*Pro GamerS look away!* Parents and guardians can be confident knowing their teens are having fun in a safe setting outside of their bedrooms. The participants will be socialising with like-minded people and becoming aware of the importance of ergonomics, healthy eating, balancing thier gaming with regular exercise and a homework-first attitude.


Thanks for visiting and I hope to see you or someone you know in one of my workshops.
Emanuel

Wednesday, 7 August 2013

'Creating and Maintaining a Blog' Workshop


I am pleased to announce I will be facilitating a series of workshops at the Taylors Hill Youth and Community Centre, where a fantastic group of people run a number of informative, creative and community-building programs.

During the first of my offerings I will guide you through:
- Creating a blogging account
- Deciding what to blog about
- Identifying your target audience 
- Choosing an appropriate blog design/theme
- Making your first few posts
- Attracting an audience
- Keeping them coming back for more!

By the end of the program you will have a live blog, a few posts and the confidence to continue posting to and promoting your blog.

WHEN: Three consecutive Mondays, 2 – 16 September 2013, 10.00am – 11.30am OR 6.30pm – 8pm.
WHERE: The Taylors Hill Youth & Community Centre is located at 121 Calder Park Drive, Taylors Hill.
HOW MUCH: $25.00 for 3 classes.

Places are limited, so please book your seat asap by calling (03) 9747 5422, or sending an email to taylorshillhouse@melton.vic.gov.au.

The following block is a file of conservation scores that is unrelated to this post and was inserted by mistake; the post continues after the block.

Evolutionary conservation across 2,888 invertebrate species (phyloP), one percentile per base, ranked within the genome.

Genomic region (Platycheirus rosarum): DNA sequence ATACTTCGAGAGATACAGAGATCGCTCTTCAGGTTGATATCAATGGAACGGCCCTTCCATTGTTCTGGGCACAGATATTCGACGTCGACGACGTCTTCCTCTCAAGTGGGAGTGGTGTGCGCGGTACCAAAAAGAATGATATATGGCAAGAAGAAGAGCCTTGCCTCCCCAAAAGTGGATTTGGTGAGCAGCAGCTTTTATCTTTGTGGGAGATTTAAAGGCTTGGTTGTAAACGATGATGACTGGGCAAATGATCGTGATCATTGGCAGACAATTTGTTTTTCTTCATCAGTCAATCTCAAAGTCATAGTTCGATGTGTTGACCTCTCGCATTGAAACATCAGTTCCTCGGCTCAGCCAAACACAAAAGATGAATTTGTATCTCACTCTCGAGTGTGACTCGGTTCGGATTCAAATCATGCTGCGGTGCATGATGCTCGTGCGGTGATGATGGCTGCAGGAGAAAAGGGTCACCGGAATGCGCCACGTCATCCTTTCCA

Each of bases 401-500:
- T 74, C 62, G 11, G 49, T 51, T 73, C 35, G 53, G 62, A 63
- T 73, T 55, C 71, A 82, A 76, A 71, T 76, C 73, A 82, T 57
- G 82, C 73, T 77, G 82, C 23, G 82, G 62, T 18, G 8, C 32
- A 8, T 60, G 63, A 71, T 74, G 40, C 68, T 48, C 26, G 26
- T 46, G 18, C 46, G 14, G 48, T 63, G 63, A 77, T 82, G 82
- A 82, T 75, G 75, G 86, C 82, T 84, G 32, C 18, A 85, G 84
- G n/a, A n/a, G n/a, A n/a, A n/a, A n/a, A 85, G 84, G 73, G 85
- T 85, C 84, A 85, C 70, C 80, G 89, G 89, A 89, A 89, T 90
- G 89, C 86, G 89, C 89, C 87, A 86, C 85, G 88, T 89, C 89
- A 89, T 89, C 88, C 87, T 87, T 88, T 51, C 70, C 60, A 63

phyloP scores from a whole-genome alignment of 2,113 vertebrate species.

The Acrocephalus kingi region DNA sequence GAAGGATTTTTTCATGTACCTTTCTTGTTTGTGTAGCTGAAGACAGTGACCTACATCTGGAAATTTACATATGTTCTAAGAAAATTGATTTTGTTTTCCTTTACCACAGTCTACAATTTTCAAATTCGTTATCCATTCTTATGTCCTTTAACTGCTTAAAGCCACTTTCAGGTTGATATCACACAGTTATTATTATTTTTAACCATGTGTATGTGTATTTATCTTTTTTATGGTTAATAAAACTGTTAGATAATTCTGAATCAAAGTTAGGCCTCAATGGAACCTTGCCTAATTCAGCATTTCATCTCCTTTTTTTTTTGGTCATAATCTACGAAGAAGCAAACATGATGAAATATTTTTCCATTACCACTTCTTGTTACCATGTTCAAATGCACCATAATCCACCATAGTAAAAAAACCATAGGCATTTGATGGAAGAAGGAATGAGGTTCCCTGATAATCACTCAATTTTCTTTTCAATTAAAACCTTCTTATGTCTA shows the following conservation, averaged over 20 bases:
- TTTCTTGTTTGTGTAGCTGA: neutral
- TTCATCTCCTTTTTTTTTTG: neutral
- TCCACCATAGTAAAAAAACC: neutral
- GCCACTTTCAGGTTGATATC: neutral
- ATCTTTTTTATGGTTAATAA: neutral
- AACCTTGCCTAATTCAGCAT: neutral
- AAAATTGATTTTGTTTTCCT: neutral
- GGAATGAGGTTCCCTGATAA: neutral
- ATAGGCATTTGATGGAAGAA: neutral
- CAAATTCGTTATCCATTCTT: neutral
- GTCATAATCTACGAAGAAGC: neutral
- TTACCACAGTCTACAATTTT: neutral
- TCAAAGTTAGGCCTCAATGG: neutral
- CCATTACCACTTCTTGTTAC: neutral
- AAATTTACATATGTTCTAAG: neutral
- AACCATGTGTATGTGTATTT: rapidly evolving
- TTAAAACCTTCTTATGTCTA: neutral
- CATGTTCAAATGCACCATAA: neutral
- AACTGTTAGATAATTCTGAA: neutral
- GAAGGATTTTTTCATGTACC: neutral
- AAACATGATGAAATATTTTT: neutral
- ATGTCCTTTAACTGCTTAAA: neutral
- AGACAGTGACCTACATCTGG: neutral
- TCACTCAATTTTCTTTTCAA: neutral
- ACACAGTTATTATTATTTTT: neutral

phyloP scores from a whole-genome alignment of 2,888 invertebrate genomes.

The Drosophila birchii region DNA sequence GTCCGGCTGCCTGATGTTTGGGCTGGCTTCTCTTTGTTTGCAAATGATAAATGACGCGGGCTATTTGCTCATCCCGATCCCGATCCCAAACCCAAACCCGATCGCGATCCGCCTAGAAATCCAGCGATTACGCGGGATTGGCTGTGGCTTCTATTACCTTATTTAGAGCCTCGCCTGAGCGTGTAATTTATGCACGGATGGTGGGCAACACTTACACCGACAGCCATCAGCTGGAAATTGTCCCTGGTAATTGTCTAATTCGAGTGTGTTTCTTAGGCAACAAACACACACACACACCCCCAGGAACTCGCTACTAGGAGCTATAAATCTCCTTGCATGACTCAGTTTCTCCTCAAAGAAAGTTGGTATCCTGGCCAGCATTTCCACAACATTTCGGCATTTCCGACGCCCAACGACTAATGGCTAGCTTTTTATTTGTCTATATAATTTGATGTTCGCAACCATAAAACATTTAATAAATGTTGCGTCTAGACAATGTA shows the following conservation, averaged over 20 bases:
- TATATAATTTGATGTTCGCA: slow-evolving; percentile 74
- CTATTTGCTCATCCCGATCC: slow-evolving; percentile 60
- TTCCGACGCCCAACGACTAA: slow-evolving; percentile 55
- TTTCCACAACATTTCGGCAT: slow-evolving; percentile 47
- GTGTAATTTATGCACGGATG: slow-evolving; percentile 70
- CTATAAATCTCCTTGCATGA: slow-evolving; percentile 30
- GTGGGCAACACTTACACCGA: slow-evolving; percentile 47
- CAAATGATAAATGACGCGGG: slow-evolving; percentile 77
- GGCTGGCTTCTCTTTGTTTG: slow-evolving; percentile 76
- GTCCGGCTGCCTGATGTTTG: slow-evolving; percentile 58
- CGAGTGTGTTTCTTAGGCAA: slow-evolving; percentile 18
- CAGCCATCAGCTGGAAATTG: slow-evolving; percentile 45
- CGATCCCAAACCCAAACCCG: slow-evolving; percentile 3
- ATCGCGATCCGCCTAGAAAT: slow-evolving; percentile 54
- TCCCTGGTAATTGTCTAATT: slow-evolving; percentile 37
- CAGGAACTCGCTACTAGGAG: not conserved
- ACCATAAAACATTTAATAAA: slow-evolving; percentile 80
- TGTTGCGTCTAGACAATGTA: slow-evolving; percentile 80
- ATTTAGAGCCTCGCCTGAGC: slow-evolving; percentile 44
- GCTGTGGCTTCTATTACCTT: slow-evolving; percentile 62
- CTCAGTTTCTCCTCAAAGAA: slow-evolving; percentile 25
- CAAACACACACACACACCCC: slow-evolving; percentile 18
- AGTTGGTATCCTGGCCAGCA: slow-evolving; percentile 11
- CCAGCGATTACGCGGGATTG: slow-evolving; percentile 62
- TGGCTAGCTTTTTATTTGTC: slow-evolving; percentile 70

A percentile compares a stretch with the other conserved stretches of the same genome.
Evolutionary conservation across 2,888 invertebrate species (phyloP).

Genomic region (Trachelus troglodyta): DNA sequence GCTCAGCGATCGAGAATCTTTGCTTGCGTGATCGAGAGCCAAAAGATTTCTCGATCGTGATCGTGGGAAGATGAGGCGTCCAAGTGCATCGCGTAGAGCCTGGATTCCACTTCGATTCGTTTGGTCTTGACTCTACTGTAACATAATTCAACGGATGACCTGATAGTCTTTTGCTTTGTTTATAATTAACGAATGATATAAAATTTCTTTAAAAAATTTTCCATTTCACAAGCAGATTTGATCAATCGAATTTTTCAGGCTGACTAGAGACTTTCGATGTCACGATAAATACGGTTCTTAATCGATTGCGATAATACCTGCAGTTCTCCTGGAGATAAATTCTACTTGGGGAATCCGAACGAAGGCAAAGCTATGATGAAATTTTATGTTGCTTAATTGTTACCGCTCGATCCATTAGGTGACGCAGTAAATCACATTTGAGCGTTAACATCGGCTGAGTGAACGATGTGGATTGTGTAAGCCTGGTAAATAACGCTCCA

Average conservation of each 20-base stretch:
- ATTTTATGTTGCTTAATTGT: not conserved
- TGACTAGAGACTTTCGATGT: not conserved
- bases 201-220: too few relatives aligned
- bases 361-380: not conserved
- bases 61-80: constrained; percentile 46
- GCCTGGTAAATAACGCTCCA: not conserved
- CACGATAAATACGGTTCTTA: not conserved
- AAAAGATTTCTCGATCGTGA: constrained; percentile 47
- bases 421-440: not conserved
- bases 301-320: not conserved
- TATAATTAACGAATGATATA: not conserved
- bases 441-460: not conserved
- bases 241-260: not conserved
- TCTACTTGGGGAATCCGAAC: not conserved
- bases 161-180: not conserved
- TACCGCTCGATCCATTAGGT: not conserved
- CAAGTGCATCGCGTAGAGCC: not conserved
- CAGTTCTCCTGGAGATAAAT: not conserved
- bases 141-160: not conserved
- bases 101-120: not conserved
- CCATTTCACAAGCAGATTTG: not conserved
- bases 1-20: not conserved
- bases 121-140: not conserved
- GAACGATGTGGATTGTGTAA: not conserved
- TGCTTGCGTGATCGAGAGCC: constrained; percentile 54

Download the rest of THYCC's Term 3 program HERE, and subscribe to their mailing list HERE.


Thanks for reading and I hope to see you there!

Emanuel

Wednesday, 31 July 2013

Audio from 50th Rotunda with Cate Kennedy and Hannie Rayson


If you're a writer looking for inspiration, listen to this recording of Hannie Rayson and Cate Kennedy talking about the writing process and weaving everyday experiences into compelling fiction and riveting screenplays! 

Recorded during our 50th Rotunda in the West with MC Bruno Letteiri at Victoria University's City Flinders campus. Broadcast via SoundCloud.

https://soundcloud.com/vumusicprograms/sets/rotunda-50th-event-thursday?utm_source=soundcloud&utm_campaign=share&utm_medium=twitter

Tuesday, 16 July 2013

Monday, 11 February 2013

It's all about the extracts - 'The Watchmaker'



Sixteen eclectic short stories on Kindle for USD$2.99



Today’s extract is from Joshua Holland’s The Watchmaker


THE YEAR IS 1765 and I am making my first watch. My father is hovering over my shoulder, making sure I do not make a mistake. It takes me over three hours to craft and, while it is basic in design, I am fiercely proud. So is my father, who hoists me on his shoulders and parades me around the village and proclaims my achievement. They say blessings and give both him and I pats on the back for our fine work. Back at home, my father says I can keep the watch. I hold it tight and thank him. I place it in my keepsake box.